Review of oral cholera vaccines: efficacy in young children
Cristina Masuet Aumatell1, JM Ramon Torrell1, Jane N Zuckerman2
1International Health Centre, Preventive Medicine Department, Bellvitge Hospital, L'Hospitalet de Llobregat, Barcelona, Spain; 2World Health Organization Collaborating Centre for Reference, Research and Training in Travel Medicine, University College London Medical School, London, UK
Background: Young children are one of the most vulnerable groups who may be infected with cholera. The following literature review of the efficacy of the currently available cholera vaccines provides a clear evidence base for the clinical administration of cholera vaccine, particularly in an epidemic situation.
Aim: To assess the efficacy of oral cholera vaccines in preventing cases of cholera in young children.
Methods: A systematic literature review was undertaken for the period 1983 to 2011 using PubMed and the search terms “oral cholera vaccines,” “children,” and “efficacy,” limited to “clinical trials” and “human studies”.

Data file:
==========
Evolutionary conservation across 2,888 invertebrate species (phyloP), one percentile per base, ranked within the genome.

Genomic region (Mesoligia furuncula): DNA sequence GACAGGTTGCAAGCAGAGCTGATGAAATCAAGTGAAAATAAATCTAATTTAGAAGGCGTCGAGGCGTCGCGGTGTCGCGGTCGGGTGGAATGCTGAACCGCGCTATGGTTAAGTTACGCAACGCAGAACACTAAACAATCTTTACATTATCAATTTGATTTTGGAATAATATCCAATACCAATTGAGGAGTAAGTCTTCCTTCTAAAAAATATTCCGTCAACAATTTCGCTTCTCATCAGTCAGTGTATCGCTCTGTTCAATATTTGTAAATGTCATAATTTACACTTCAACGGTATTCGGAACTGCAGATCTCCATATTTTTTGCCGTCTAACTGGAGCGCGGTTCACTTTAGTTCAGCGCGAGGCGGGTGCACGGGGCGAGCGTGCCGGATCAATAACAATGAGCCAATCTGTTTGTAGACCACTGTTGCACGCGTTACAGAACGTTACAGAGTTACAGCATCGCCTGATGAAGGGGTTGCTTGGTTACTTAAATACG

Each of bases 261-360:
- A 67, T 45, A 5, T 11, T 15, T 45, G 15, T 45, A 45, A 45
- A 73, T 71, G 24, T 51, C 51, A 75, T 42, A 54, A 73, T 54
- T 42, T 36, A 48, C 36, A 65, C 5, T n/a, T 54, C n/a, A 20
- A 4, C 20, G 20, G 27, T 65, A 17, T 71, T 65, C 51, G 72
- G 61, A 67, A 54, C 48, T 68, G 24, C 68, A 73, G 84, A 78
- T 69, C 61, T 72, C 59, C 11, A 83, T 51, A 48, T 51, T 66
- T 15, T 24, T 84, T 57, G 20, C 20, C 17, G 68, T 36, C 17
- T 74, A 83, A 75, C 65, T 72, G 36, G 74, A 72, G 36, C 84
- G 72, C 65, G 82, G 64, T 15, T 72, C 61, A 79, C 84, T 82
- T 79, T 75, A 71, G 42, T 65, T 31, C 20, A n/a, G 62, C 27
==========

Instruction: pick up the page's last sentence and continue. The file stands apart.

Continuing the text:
Results: Oral cholera vaccine provides an acceptable level of protection in young children, with the level of protection being greater at 12 or 24 months following immunization.
Conclusions: Children exposed to a potential risk of cholera are recommended to be vaccinated with an oral cholera vaccine, irrespective of whether its constituents include the B subunit.
Keywords: efficacy, oral cholera vaccine, children